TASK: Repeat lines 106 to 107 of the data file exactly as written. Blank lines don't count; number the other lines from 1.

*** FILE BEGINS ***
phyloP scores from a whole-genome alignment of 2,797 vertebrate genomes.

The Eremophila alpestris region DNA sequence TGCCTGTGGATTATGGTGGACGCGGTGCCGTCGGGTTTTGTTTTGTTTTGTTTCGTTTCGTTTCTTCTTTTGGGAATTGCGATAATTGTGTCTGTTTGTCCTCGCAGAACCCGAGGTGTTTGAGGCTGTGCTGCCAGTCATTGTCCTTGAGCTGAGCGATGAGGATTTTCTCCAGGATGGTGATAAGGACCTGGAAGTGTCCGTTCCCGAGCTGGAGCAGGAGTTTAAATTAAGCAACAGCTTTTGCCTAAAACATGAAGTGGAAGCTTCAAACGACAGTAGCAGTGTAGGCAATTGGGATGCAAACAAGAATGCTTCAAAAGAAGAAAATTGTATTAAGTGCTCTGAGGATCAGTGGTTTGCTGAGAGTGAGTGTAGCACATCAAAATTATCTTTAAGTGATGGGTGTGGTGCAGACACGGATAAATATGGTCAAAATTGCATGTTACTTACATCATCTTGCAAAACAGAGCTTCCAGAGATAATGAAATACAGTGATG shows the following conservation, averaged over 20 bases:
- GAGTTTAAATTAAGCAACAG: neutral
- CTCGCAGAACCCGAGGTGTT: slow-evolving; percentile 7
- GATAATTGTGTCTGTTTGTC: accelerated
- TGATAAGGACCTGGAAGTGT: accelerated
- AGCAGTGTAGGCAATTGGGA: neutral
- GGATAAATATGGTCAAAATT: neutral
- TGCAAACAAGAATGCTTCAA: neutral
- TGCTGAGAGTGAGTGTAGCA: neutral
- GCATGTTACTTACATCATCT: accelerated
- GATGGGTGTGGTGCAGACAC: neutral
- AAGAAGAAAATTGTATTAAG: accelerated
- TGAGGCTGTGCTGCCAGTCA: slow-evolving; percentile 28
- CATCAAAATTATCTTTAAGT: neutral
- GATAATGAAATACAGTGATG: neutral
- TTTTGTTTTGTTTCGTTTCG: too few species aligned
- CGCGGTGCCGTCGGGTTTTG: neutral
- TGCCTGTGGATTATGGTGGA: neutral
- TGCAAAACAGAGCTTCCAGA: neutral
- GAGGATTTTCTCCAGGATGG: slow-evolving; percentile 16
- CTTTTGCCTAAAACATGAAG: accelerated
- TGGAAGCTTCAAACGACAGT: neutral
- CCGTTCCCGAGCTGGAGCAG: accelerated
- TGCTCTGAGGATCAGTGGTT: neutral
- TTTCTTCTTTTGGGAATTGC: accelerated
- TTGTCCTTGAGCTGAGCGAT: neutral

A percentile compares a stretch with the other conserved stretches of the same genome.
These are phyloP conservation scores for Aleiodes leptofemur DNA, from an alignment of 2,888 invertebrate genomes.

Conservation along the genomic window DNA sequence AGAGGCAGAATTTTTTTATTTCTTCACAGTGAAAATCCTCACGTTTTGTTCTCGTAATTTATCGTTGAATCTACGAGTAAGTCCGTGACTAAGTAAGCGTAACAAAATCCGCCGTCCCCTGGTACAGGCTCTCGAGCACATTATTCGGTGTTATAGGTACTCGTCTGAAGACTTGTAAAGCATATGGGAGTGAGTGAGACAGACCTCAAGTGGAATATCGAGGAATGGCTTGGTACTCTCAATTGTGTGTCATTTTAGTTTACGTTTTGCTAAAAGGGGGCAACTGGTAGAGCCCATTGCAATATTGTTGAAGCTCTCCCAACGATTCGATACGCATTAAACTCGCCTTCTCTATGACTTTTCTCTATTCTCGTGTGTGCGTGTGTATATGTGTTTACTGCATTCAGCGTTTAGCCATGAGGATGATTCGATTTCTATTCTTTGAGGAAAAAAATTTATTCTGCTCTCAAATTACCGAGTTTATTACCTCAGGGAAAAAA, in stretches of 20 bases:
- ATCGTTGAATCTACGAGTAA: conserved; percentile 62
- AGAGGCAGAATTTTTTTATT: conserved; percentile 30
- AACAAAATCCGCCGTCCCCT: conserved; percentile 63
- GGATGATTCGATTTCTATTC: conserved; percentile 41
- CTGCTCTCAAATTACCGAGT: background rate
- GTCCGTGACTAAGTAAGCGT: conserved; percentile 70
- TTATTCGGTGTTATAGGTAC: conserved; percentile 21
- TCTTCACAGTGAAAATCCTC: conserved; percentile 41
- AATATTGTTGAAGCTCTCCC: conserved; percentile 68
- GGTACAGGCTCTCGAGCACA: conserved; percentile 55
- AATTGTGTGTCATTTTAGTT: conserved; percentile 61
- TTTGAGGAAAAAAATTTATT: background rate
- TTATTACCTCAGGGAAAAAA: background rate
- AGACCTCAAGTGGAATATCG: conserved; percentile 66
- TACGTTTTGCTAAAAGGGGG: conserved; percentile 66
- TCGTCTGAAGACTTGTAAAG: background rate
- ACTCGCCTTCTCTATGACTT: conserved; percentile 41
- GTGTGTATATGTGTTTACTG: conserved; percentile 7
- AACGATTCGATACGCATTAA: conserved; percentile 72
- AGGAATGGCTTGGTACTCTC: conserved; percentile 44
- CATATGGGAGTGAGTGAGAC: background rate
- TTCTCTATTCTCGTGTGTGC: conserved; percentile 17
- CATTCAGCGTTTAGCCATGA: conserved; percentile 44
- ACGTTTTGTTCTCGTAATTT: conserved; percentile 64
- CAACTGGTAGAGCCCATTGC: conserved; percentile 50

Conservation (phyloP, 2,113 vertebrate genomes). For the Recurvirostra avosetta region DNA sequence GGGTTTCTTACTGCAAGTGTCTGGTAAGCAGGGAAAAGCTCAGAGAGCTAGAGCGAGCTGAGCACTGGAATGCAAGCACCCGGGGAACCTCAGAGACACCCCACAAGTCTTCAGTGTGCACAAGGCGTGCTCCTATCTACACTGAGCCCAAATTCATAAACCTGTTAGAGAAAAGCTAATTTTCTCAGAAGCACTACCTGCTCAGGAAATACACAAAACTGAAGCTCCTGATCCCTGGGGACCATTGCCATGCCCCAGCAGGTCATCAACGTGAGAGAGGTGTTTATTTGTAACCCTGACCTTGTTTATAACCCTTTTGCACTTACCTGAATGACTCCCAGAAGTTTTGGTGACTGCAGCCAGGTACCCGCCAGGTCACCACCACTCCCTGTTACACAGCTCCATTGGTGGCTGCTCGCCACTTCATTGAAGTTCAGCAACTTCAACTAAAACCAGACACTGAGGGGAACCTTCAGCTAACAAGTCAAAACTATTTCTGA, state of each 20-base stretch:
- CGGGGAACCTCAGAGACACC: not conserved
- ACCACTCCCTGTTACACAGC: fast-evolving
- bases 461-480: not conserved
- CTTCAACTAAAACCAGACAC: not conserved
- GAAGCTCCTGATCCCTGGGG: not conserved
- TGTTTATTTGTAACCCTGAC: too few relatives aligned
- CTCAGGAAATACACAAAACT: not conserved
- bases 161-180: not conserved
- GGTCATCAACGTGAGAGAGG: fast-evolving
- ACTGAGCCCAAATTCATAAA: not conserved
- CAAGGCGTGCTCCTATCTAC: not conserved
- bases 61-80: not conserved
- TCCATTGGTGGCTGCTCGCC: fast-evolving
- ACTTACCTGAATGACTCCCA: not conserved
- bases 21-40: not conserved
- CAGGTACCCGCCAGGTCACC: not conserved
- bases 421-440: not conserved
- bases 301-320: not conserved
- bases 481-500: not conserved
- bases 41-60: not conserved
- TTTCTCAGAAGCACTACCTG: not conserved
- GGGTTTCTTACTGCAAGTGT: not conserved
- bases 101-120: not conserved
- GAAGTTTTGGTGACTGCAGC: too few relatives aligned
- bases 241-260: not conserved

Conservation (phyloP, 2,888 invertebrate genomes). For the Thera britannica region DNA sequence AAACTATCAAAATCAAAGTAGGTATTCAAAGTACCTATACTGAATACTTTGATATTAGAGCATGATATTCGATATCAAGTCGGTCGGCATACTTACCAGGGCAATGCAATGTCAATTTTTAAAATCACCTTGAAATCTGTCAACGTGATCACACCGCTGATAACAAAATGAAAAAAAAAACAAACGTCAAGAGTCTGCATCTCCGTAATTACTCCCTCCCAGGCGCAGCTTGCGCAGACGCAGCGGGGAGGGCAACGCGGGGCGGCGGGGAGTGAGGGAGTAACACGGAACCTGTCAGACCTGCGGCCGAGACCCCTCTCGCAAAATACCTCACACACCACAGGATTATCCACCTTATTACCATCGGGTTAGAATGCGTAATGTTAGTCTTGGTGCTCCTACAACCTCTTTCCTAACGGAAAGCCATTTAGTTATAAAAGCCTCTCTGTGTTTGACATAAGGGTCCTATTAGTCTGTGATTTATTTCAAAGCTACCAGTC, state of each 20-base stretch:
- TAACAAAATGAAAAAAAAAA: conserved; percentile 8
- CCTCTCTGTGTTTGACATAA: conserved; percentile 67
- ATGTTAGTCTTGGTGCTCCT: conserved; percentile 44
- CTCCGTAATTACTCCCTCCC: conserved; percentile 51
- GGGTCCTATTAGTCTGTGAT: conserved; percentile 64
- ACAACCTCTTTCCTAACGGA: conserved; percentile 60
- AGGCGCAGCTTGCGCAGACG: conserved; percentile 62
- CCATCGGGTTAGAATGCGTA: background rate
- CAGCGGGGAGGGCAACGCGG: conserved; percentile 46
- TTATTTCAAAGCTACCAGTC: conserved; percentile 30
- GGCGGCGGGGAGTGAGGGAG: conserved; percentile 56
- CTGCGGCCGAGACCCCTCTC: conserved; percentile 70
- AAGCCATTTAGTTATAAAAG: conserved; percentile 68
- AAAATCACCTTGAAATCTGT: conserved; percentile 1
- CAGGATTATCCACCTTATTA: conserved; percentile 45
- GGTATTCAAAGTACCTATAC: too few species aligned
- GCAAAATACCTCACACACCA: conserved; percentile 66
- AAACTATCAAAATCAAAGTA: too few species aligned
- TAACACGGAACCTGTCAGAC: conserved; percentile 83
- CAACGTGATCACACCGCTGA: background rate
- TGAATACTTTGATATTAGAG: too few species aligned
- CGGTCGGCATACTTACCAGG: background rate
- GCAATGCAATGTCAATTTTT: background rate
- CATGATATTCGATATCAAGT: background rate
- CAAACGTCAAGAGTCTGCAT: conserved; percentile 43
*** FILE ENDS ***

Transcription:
- CATGATATTCGATATCAAGT: background rate
- CAAACGTCAAGAGTCTGCAT: conserved; percentile 43